Havana welcomed us with open arms after a few days relaxing in Viñales, where we discovered more of the turbulent history of Cuba, visiting the Havana Cathedral, Plaza Vieja (Old Square) and the Plaza De La Revolucion. However, my favourite by far was the collection of classic American cars gathered at the Plaza from the 50’s and 60’s. These beauty’s are seemingly kept alive by the spirit of the local people, with no official spare parts available due to the USA embargo they have used some inventive methods to keep them on the road. The locals take great pride in the cars, with many using them as private tour vehicles for tourists but are more than happy for you to take photos and chat about their pride and joy.
Cuba left me with many impressions: rum is not an alcohol but a way of life, there are no problems – only situations and that driving rules are more considered guidelines than actual laws. Most importantly it showed me the spirit of the Cuban people: an amazingly positive group that are inventive and never let the outside view of their country get in the way of welcoming every tourist with genuine warmth.
Tips and tricks:
True to form, Cuba is very different to the rest of the world. There aren’t many hotels (the vast majority are government owned) so the main form of accommodation are Casas Particulares – privately owned and government regulated homestays. These range from very basic to quite fancy, but are unique and your hosts are always a great source of information. You can book most of these through Airbnb and similar websites!
- There are two official currencies in Cuba: Cuban Convertible Pesos (CUC) and Cuban Pesos (CUP). Some of the notes and coins can look similar so make sure when you are getting change you check the currency!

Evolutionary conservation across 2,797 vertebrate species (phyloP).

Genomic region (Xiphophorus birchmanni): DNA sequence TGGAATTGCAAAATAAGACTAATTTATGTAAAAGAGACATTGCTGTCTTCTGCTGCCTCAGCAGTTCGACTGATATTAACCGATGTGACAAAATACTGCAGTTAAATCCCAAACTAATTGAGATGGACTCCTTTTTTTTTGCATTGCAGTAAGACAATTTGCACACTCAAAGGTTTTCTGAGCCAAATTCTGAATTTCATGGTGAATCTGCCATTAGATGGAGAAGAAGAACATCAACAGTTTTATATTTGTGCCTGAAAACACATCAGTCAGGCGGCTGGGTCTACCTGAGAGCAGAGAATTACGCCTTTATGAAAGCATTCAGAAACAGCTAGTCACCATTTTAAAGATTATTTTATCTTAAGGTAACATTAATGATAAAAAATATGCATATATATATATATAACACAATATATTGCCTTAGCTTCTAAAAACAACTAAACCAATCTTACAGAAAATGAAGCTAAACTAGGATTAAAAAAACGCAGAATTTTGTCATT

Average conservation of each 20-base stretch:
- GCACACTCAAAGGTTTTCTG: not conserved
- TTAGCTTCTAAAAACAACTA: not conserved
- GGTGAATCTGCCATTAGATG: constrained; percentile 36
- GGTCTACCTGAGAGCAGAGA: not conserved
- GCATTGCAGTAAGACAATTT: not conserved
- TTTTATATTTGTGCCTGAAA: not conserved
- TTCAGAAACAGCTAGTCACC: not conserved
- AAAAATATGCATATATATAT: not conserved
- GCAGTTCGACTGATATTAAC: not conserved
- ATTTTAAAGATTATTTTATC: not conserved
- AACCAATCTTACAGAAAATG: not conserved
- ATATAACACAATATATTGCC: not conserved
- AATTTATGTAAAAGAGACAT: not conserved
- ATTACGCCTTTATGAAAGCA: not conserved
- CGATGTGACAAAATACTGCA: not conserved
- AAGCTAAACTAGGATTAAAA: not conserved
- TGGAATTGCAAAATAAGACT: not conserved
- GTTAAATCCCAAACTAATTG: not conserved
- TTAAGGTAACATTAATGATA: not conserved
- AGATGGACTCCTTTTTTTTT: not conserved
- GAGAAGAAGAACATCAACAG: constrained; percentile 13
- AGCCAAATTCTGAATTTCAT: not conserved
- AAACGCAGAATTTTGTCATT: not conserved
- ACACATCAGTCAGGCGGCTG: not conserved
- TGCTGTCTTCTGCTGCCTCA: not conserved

- Convertible Peso is the currency most tourists will experience, it is tied to the US Dollar at a 1 to 1 rate (1 CUC = 1 USD)
- Tourists may get Cuban Pesos in regional areas, 1 CUC ~ 25 CUP depending on the exchange rate
- You will need your passport when exchanging currency, it is recommended to take out Canadian Dollars or Euros to exchange into CUC as US Dollars attract a 10% government tariff when exchanging
- US based credit and debit cards aren’t accepted in Cuba (includes all American Express and Westpac cards). Visa and MasterCard’s are usually accepted, depending on the issuing bank, it’s recommended to bring multiple cards from different banks just in case
Internet is heavily regulated by the government; you can only find paid access points in public squares and high-class hotels. To access the internet you will need an ETECSA card (from the telecommunication centres), prices are currently at 1 CUC per hour and you can buy multiple cards for however long you need the internet for.
Food in Cuba can be a bit hit and miss, embargos from the USA mean that there are often shortages on key ingredients so restaurants have to make do with alternatives.